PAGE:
Do Barry’s & Other Studio Openings Point To Wellness Industry Recovery?

  • Barry’s set to open seventh London studio in Soho in September with exclusive new LIFT concept later this year – Five months later than planned due to the UK lockdown
  • House of Wisdom opens as “a first-of-its-kind self-development wellness space in the heart of London”
  • “We believe that it is our duty to do everything that we can to ensure that as a community we will be able to continue to operate,” says co-founder Stephanie Reynolds 

LONDON, United Kingdom — The wellness industry in London is showing signs of recovery as new concepts continue to be unveiled and new openings scheduled – albeit with limited capacity to prevent the spread of COVID-19. 

Last week Hotpod Yoga announced it would launch a new Mini Pod system for solo yoga practice in-studio, while Digme Fitness revealed it would open two central London studios acquired from Another Space. 

Read More: Hotpod Yoga Launches Innovative ‘Minipods’ To Combat COVID Limitations

Now pioneering boutique studio Barry’s has announced it is set to open its seventh London location since launching in the UK in 2013, as new wellness concept House of Wisdom finally opens its doors having delayed its planned March opening due to the pandemic. 

Beyond the capital, franchise HIIT boutique TRIB3 is set to open three new locations in Manchester and Bristol, while in Milton Keynes, husband and wife team Paul and Jess Tomlinson have invested £1m to launch Fierce, a 20,000ft super gym with a capacity of 2,000 people. 

Private Versus Public Sector
While the new openings are positive signs for the private fitness sector, having been rocked when UK gyms were ordered to close on the 21st March, these are tentative first steps on the industry’s road to recovery.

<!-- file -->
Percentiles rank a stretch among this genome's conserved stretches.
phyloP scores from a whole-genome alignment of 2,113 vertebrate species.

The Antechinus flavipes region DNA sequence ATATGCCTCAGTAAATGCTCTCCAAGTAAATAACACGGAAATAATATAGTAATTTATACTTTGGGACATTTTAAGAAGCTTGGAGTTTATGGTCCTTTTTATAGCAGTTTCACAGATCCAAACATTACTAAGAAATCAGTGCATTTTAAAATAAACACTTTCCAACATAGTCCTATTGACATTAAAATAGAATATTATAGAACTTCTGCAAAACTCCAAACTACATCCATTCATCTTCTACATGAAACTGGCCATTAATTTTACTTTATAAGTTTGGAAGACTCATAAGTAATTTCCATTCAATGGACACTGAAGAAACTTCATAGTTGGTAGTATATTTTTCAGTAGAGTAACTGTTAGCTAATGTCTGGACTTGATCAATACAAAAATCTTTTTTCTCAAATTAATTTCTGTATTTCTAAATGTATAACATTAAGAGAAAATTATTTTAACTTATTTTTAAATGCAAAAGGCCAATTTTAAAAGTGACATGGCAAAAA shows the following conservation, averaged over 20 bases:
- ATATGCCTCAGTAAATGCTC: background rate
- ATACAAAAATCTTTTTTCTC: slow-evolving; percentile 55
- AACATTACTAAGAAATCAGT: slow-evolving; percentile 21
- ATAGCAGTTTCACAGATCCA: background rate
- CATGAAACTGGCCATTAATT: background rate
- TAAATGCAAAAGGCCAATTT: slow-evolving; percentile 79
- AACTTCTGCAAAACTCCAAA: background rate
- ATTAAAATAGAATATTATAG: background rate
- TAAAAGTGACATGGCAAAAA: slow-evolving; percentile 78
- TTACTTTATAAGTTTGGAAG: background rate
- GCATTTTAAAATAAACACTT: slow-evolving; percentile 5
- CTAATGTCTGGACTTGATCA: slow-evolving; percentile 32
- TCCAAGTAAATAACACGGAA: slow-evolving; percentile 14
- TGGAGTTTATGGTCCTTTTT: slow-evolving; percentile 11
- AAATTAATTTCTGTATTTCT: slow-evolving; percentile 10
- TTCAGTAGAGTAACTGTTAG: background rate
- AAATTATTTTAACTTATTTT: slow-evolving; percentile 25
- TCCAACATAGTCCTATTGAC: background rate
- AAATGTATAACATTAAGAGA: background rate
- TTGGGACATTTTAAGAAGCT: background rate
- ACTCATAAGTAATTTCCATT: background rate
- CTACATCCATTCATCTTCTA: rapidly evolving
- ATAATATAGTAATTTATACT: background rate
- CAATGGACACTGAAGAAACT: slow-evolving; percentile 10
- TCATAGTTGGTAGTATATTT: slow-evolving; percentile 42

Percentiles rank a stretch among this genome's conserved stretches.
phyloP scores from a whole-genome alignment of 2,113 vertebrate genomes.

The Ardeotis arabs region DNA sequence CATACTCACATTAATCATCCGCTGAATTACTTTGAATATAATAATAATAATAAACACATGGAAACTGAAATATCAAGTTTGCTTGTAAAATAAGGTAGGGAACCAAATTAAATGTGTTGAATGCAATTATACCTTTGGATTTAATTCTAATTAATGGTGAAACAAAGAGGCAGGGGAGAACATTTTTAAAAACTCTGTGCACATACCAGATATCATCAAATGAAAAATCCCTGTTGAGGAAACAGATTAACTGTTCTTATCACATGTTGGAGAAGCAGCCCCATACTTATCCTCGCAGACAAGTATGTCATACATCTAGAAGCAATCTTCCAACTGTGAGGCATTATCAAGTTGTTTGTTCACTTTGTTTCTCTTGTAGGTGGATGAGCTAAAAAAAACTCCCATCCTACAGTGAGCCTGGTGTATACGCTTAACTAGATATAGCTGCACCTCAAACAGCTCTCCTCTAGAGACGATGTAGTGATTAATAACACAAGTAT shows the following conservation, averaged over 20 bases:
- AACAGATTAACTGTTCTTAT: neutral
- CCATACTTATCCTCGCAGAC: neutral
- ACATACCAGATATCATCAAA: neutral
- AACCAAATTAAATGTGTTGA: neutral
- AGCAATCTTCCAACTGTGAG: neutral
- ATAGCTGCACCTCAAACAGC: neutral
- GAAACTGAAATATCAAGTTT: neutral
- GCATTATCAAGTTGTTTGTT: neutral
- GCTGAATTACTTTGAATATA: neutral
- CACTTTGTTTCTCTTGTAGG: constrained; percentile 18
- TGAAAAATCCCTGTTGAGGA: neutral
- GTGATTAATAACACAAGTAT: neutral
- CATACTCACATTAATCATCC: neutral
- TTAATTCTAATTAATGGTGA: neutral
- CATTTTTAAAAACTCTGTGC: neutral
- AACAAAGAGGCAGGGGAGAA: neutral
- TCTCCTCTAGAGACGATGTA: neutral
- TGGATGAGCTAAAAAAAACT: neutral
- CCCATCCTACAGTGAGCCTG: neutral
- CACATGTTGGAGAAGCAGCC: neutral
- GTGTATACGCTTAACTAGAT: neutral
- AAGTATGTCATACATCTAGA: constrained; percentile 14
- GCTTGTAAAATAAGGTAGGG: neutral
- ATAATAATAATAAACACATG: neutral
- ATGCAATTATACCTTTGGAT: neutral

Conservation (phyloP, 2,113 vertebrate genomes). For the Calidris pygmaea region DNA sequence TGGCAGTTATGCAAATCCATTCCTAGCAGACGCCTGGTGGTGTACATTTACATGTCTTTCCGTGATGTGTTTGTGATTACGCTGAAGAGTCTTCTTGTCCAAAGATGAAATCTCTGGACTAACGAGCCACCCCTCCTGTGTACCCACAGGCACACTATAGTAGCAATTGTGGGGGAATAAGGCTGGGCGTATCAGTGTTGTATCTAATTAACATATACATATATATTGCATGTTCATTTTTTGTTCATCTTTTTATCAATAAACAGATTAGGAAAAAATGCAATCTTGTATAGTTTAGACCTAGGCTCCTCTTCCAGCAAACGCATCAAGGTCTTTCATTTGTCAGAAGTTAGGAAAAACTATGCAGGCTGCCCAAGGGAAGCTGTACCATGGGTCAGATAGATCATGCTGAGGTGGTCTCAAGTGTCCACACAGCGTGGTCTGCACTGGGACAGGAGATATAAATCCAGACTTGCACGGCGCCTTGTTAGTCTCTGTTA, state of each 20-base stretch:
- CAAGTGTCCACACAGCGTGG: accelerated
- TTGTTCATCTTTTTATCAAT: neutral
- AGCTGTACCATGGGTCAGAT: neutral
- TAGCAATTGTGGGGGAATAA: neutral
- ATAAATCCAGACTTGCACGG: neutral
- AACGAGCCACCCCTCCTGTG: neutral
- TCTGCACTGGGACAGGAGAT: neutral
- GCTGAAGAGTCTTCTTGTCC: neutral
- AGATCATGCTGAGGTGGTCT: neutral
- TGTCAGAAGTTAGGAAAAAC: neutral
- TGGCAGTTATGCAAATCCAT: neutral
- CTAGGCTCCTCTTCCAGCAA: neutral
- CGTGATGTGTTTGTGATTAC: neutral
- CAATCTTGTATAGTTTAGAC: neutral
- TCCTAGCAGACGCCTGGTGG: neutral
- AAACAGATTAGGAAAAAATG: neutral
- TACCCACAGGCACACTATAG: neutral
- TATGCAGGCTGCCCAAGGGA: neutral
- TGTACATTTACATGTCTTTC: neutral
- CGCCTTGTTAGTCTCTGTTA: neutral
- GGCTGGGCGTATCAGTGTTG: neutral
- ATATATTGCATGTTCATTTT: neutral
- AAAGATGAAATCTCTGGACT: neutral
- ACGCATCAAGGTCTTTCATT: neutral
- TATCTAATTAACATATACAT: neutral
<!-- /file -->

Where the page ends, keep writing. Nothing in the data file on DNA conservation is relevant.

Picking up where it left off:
Industry bodies have warned of especially perilous times for public fitness facilities in the UK due to the pandemic. Community Leisure UK has estimated that 48% of all public leisure facilities face closure, along with more than 58,000 jobs. 

Trade body ukactive has reported that membership cancellation rates have risen to 15-23% and the District Councils’ Network, which represents 187 district councils in England, has warned that the sector is expected to lose about £305m this year. 

Notable private sector casualties have been boxing studio 12X3, which recently announced the permanent closure of its Paddington location, and Studio Lagree has yet to reopen its three London sites. 

The big chains aren’t exempt either. Earlier this month DW Sports, which owns Fitness First and operated 73 gyms across the UK, was forced to announce it would be entering administration

The decision puts 1,700 jobs at risk as all its 75 stores are to close, but DW said Fitness First gyms would not be affected and it would work with administrators to save as many DW gyms as possible. 

In the US, which is still reeling from escalating daily infections, COVID-19 has caused irreversible damage. Gold’s Gym and 24 Hour Fitness Worldwide both filed for bankruptcy. New York Health & Racquet Club permanently closed its five Manhattan locations, and in June Tilton Fitness shut its seven New Jersey spots.